- New Federation of Small Businesses (FSB) research shows unmanageable debt levels soaring among firms
- UK’s largest business group calls on Government to intervene urgently to protect viable businesses with extension of grace period for emergency loans and VAT deferrals
- More than half of those carrying debt believe conversion of loans to tax liability would help their business
FSB’s latest policy paper, ‘A Fighting Chance’, shows that the proportion of small firms carrying some form of debt has risen from just over half (56%) to more than three quarters (69%) as a result of the Covid-19 pandemic, with the share describing their debt as “unmanageable” up from 13% to 40%.
Small firms carrying debt when the Covid-19 crisis struck were more than twice as likely to have taken on new debt (48%) than those with no pre-existing facilities (23%).
Those that have had to significantly adapt to survive this year’s disruption were considerably more likely to have taken on fresh borrowing (45%) compared to those who have not been required to changed their business models (30%).
FSB’s new data also highlights the concerning and continued dependence on personal finance products within the small business community. Close to half (47%) of those carrying debt are using such facilities, including personal credit cards, overdrafts or loans, to support commercial operations.
Repayments on the £65 billion of debt that has been issued through the Government’s emergency loan programmes will start to fall due in the Spring.
Of those small businesses carrying debt, more than half (56%) believe the option of converting facilities into a tax liability would benefit them. For those that describe their debt level as ‘worrying’ or ‘significant’, the figure rises to almost two thirds (63%).
With the deadline for Bounce Back Loan Scheme (BBLS) repayments fast-approaching, the UK’s largest business group is calling on the Treasury to:
- Extend the VAT payment deferral window and grace period for BBLS facilities to March 2022.
- Facilitate extension of the BBLS Pay As You Grow model, which allows borrowers to extend the length of the loans, make interest only payments and request repayment holidays, to debt facilities outside of emergency schemes.
- Consider a range of innovative approaches to the future of emergency loan facilities, including conversion to tax liabilities and Employee Ownership Trusts.
FSB National Vice Chair Martin McTague said: “Hundreds of thousands of viable small businesses have taken on sizeable debts to see them through to the other side of the Covid crisis. With emergency loan repayments fast-approaching, and festive trade hugely disrupted, we need the Government to intervene swiftly to avoid a small business credit crunch in the Spring.
“Debt levels are spiralling among viable firms, hampering their ability to provide the investment, hiring and innovation needed to bounce back from this year’s severe recession. Those that have adapted and innovated to survive are often bearing the biggest debt burdens. Unless we act now, we risk destroying the businesses of tomorrow before they’ve even had a chance to get off the ground.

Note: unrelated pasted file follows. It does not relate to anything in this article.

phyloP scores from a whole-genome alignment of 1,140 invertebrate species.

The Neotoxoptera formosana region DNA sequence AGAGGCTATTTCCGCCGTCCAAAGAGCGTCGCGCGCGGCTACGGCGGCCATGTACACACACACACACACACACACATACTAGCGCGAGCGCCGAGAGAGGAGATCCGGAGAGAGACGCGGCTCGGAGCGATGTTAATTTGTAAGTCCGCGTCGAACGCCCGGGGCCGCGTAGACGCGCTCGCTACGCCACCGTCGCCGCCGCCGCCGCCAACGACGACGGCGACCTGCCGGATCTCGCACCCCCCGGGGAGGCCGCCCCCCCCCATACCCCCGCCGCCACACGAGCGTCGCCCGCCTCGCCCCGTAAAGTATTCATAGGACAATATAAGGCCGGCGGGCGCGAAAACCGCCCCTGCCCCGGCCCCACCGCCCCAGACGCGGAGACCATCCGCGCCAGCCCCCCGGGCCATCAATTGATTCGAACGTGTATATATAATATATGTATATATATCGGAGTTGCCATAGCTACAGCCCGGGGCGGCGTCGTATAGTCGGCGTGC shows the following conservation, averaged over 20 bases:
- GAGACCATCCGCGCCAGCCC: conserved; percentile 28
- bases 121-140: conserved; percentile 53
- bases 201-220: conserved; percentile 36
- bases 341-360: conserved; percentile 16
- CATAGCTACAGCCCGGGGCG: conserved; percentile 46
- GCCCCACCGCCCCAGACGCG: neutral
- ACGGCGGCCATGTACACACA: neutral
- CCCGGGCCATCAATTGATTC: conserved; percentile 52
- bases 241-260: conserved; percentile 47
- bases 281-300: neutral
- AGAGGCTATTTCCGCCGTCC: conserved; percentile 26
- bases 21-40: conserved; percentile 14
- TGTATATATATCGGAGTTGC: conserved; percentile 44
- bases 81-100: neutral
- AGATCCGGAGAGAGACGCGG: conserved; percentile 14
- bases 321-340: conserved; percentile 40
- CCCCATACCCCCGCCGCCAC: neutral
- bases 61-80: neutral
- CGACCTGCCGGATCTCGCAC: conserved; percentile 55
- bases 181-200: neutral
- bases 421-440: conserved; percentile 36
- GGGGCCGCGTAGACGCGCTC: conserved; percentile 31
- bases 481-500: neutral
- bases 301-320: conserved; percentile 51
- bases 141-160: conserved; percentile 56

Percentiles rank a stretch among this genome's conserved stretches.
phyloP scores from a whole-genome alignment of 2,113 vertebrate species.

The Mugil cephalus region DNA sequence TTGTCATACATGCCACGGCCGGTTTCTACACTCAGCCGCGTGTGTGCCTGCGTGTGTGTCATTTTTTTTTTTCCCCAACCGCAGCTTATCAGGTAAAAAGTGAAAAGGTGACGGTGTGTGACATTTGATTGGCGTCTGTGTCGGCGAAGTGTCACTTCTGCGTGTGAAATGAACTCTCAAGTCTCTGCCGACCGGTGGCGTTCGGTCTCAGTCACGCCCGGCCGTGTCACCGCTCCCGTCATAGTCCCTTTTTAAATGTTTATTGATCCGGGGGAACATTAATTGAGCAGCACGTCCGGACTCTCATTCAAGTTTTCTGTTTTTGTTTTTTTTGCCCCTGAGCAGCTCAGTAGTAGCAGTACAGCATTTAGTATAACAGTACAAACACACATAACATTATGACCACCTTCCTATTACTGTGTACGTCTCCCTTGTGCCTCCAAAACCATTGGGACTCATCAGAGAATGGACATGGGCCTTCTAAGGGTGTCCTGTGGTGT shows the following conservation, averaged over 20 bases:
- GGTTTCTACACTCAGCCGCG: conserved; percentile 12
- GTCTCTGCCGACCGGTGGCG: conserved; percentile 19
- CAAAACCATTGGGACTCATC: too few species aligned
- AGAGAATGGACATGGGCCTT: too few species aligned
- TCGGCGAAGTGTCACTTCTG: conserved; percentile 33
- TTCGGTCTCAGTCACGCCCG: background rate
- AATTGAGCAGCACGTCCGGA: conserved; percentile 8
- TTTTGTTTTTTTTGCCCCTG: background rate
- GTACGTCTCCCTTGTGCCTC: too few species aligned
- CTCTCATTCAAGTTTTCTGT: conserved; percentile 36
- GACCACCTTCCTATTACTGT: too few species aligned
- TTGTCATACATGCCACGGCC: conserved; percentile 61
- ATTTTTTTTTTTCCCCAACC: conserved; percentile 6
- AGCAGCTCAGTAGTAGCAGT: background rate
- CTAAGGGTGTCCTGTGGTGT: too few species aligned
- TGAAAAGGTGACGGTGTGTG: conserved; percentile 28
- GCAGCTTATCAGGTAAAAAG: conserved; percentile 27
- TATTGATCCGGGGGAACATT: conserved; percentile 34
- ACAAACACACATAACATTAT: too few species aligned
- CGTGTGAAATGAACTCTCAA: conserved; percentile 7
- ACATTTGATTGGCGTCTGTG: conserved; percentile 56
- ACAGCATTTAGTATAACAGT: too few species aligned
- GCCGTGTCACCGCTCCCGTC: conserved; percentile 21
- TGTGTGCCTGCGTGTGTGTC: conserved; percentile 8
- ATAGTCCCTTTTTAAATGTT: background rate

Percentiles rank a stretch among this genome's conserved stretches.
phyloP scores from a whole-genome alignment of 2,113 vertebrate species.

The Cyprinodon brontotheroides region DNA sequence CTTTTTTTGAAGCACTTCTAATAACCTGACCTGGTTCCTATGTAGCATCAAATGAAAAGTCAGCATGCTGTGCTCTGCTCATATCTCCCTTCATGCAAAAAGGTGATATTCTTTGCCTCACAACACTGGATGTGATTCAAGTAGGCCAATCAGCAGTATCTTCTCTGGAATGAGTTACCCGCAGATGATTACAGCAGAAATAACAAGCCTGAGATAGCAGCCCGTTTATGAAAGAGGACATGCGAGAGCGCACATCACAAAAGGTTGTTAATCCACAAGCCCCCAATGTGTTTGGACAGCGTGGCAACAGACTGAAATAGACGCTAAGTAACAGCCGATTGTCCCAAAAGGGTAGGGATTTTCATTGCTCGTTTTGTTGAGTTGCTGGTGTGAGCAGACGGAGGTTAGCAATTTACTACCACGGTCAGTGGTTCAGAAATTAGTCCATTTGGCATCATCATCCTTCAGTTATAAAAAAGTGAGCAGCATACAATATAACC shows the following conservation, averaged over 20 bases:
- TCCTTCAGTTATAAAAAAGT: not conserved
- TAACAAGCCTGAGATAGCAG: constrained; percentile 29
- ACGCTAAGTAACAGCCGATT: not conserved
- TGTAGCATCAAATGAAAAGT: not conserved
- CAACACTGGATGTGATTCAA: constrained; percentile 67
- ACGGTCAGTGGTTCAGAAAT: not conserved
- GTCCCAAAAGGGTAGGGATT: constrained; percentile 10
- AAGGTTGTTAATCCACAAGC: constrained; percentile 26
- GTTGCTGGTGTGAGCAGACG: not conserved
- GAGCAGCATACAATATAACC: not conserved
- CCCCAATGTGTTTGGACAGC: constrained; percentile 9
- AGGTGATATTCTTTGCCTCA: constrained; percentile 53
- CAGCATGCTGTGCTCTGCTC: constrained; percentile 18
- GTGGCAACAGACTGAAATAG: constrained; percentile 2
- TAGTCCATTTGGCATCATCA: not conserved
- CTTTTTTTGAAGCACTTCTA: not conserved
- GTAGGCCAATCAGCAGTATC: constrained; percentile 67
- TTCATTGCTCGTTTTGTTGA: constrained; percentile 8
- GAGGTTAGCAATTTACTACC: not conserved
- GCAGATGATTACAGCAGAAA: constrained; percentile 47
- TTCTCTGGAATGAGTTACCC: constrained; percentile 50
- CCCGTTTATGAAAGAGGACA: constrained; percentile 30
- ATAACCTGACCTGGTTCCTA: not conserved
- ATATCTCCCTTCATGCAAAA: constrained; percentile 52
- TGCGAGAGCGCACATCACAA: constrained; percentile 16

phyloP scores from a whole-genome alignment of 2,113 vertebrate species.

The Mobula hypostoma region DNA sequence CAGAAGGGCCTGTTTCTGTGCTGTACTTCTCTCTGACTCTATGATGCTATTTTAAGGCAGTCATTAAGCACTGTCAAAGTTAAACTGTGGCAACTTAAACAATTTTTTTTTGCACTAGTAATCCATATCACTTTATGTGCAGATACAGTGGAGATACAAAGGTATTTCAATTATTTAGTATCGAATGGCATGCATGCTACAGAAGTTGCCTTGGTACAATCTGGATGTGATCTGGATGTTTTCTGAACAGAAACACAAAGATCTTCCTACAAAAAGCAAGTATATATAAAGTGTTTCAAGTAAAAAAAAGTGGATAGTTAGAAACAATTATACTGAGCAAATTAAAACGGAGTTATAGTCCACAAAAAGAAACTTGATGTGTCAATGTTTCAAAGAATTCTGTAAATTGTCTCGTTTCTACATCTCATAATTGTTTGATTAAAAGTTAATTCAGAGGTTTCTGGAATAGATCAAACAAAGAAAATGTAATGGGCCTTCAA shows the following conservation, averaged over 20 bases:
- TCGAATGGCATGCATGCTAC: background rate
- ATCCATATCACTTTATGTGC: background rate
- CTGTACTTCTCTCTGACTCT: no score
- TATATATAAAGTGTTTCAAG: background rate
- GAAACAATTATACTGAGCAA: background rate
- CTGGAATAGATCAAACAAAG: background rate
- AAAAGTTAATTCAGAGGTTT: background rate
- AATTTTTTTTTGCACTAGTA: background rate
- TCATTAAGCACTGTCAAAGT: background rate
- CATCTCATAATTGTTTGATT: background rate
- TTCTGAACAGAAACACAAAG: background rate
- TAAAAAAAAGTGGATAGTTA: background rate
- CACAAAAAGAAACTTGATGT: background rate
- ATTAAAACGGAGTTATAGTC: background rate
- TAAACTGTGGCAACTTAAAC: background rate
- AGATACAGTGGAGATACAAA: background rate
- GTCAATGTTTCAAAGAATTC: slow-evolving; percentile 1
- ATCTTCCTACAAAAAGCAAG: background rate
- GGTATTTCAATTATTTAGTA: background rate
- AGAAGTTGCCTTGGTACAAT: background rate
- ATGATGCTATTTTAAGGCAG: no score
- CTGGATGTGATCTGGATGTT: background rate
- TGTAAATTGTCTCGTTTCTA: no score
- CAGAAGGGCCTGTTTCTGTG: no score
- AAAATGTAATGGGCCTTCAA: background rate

“Come January, firms will be ladened with debt and hurtling towards repayments after a tough December, just as emergency support schemes are winding down. Many will be fearing for their futures, questioning whether it’s worth pushing on, even if they know their firm will be successful in the long-term.
“They need hope now. That’s why we’re urging the Government to extend some of the very welcome support measures it’s put in place since March – starting with VAT deferrals and the grace period for bounce back loans.
“Over the longer-term, we have to keep all options on the table where emergency loans are concerned to ensure they ultimately deliver value. Implementing a model whereby firms start repaying debt when they’re making a profit again could mark a positive way forward, as could getting employees more involved in the ownership and running of firms.
“Let’s not forget that small businesses which have innovated to stay afloat have taken on a lot of emergency debt. We have to avoid a scenario where we destroy the great, innovative businesses of tomorrow by failing to help them today.”
Notes to Editors
1) FSB surveyed 1,306 small businesses between 24 July and 5 August.
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As the UK’s largest business support group, FSB is the voice of the UK’s small businesses and the self-employed. Established over 40 years ago to help its members succeed in business, FSB is a non-profit making and non-party political organisation that’s led by its members, for its members. As the UK’s leading business campaigner, FSB is focused on delivering change which supports smaller businesses to grow and succeed.
FSB offers members a wide range of vital business services, including access to finance, business banking, legal advice and support along with a powerful voice in Government. Each year FSB also runs the UK’s Celebrating Small Business Awards. More information is available at www.fsb.org.uk. You can follow us on twitter @fsb_policy and on Instagram @fsb_uk.